A well-planned garden design provides something for each family member to enjoy. During warm-weather, many of us spend as much, if not more time outdoors than inside; relaxing with friends & family, playing games, enjoying a good book, even preparing and eating our meals outside.

Creating an outdoor space that is safe for everyone while allowing for multiple-uses can be a wonderful challenge, especially when we want to share our gardens with our pets. Many of us are aware of potential harm to our beloved animals that may be caused by plants, fertilizers and pesticides that are not labeled as pet-safe or are improperly applied but these problems can be avoided through thoughtful product selection and careful application done according to the label. In fact, garden-related support products that are labeled as “safe” for people and pets are now widely available in major categories ranging from fertilizers to slug baits, making it easier for consumers to make the best choices for their individual needs.

Whether you are sharing your yard with dogs, cats, rabbits, chickens or other creatures, growing ornamental plants in containers is a sure way to keep your plants looking good while keeping the temptations from your furry (or feathered) companions. In addition to avoiding damage done by our pets, containers also lessen problems caused by clay soil and slugs and can be situated near sitting areas or used to create a focal point in the garden. Plants in the landscape need to be carefully selected with consideration of their toxicity to our animals and be sturdy enough to endure occasional spurts of energy from a rambunctious dog or a random ‘taste-test’ by the cat. Many of our common landscape plants and ornamentals are considered to be toxic to dogs, cats and other domesticated animals so it is wise to keep a list handy to help avoid making heartbreaking mistakes. The ASPCA has a thorough list on their website of plants toxic and non-toxic to dogs and separate lists for cats and horses.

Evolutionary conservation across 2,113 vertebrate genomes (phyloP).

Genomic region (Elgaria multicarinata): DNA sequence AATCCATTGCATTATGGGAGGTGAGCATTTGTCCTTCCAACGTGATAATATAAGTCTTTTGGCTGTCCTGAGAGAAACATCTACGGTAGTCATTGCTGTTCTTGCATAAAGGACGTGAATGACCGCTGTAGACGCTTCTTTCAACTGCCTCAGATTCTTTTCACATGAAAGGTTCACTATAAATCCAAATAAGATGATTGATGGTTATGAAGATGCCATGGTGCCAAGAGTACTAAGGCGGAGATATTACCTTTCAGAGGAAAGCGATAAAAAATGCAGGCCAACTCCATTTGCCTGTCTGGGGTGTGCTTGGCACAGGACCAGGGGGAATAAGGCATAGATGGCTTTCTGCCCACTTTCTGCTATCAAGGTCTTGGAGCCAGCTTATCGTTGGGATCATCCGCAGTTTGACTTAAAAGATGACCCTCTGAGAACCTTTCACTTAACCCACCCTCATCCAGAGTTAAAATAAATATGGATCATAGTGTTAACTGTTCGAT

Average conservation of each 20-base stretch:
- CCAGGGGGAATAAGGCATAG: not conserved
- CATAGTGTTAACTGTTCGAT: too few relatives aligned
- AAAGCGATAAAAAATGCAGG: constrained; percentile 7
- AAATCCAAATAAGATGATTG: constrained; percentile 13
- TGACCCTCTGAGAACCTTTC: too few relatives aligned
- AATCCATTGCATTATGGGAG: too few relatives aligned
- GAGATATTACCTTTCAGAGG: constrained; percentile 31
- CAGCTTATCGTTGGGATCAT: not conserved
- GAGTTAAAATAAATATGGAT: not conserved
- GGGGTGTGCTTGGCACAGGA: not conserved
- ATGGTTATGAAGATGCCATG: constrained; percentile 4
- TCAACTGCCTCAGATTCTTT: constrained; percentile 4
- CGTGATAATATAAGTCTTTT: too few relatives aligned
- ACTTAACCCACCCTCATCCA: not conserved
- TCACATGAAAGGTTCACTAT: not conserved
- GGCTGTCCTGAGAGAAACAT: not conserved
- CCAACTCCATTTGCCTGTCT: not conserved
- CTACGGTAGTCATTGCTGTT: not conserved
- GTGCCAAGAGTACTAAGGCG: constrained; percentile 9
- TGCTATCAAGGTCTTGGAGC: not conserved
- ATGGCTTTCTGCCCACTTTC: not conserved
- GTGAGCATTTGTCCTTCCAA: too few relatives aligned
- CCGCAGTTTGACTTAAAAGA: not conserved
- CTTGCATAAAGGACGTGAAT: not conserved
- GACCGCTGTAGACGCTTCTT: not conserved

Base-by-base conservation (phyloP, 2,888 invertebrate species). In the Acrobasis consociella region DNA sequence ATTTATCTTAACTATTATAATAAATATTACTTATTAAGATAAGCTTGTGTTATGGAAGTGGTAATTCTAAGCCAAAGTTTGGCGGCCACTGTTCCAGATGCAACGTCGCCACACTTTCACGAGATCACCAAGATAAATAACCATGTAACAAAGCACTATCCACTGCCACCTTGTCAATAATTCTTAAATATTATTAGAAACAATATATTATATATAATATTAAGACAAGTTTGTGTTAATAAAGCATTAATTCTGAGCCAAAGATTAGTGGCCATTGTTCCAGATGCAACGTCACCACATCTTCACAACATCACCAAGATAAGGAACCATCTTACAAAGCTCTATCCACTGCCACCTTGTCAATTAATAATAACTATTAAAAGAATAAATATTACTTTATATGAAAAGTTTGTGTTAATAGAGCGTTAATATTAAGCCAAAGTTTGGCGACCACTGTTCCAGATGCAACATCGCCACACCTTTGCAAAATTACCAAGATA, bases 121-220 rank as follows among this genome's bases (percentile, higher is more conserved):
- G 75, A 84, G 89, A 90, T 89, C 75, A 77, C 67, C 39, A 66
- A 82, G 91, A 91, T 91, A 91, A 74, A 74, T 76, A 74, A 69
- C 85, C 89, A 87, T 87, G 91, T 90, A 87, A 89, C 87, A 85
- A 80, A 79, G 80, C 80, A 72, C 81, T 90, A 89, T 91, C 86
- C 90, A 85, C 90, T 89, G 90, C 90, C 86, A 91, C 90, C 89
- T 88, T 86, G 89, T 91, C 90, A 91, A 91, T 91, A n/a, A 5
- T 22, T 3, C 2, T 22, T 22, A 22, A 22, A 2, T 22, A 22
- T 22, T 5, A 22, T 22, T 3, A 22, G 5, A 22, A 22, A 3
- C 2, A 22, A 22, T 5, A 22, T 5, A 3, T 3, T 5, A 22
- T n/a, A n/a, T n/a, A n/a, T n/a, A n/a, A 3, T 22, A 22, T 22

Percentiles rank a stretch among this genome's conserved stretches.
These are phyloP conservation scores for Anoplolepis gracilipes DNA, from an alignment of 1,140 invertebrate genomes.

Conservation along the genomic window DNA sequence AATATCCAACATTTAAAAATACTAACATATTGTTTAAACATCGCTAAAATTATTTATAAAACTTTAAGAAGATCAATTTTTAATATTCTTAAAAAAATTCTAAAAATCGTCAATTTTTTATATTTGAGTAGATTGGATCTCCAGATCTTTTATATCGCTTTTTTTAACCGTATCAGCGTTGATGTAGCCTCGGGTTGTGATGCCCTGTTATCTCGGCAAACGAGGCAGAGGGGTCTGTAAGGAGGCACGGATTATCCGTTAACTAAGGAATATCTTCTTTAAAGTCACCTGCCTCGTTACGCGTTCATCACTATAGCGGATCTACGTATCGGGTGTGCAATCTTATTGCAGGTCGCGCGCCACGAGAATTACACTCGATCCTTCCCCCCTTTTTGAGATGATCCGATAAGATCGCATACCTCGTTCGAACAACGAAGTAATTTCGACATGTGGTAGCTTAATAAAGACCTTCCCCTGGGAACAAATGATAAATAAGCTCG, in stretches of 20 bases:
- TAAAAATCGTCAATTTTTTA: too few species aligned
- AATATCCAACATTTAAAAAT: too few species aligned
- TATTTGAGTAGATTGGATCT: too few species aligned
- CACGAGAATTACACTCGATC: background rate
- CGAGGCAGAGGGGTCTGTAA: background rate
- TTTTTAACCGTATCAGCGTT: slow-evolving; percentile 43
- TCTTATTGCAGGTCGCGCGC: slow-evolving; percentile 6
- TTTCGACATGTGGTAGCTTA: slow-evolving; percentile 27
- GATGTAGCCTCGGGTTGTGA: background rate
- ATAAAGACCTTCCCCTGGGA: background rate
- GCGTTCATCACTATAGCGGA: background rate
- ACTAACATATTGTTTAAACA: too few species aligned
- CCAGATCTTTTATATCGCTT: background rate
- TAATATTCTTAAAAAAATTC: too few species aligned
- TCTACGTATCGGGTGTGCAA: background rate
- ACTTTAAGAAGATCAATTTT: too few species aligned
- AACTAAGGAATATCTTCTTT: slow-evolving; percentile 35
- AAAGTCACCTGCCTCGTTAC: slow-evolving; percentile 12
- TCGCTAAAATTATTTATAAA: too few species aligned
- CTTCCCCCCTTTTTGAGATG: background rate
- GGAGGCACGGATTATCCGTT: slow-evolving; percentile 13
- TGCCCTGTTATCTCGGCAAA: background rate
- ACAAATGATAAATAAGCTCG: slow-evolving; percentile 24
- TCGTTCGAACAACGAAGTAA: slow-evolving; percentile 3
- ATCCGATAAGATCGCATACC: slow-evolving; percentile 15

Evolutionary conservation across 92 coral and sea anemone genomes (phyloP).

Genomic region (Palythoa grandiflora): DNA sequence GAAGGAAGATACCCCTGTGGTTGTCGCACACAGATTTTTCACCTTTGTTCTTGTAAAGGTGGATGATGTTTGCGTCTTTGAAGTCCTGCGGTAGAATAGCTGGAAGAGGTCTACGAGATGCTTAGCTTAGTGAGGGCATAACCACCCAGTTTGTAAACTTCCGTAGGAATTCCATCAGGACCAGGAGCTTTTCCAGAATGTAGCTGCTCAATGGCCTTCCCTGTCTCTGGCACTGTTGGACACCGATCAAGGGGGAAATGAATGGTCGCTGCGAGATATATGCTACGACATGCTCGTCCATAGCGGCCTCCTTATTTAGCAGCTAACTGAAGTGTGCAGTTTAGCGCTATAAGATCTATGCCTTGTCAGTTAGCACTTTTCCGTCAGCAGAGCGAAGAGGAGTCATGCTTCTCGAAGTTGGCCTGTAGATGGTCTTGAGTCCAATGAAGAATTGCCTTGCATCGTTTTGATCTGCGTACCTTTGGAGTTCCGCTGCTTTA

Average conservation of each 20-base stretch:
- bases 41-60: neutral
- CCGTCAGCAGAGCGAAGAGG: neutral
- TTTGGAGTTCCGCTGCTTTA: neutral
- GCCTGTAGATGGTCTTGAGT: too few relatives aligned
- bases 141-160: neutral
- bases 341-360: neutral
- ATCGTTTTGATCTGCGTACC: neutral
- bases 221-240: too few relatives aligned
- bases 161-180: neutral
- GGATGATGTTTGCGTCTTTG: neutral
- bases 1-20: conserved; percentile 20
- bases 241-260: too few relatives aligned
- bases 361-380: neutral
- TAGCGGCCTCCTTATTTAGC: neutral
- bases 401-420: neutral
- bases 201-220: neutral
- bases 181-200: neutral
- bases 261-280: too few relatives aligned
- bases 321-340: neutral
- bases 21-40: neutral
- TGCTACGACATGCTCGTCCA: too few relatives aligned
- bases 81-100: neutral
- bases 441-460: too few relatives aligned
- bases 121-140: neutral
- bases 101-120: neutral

Plant up a pot of catnip or put some in the ground near where your kitty likes to be, sow some grass with wheat berries or barley seed just for your dog or cat to snack on and don’t forget to provide a large bowl full of clean, fresh water for them to drink. A pot of flowers or several planted containers filled with colorful blooms can dress up your deck or patio and bring pizzazz to your outdoor living areas. Containers can be kept out of your pet’s reach by using hanging baskets, placing them on plant stands or in other areas with difficult access but if you want to be sure you are making a safe place for your animals we suggest some pet-safe container combinations.

  • Zinnia, Celosia and African Daisy are annuals with upright habits that would make excellent “thrillers” in the center of the pot
  • Heuchera, Sweet Alyssum and Million Bells are three lovely “filler” plants with soft, billowy natures to create a layered effect against the taller plants while softening the edge of the container
  • Creeping Charlie and Million Bells as “spillers” to provide the trailing element and create the lush look of plants overflowing and spilling over the edge of the pot

If you are looking for some instant gratification or don’t have time to plant a container of your own, stop into one of our garden centers to pick up one already done for you. Our creative teams are busy planting containers full of colorful pet-safe combinations that will delight your humans while keeping your animals safe from harm.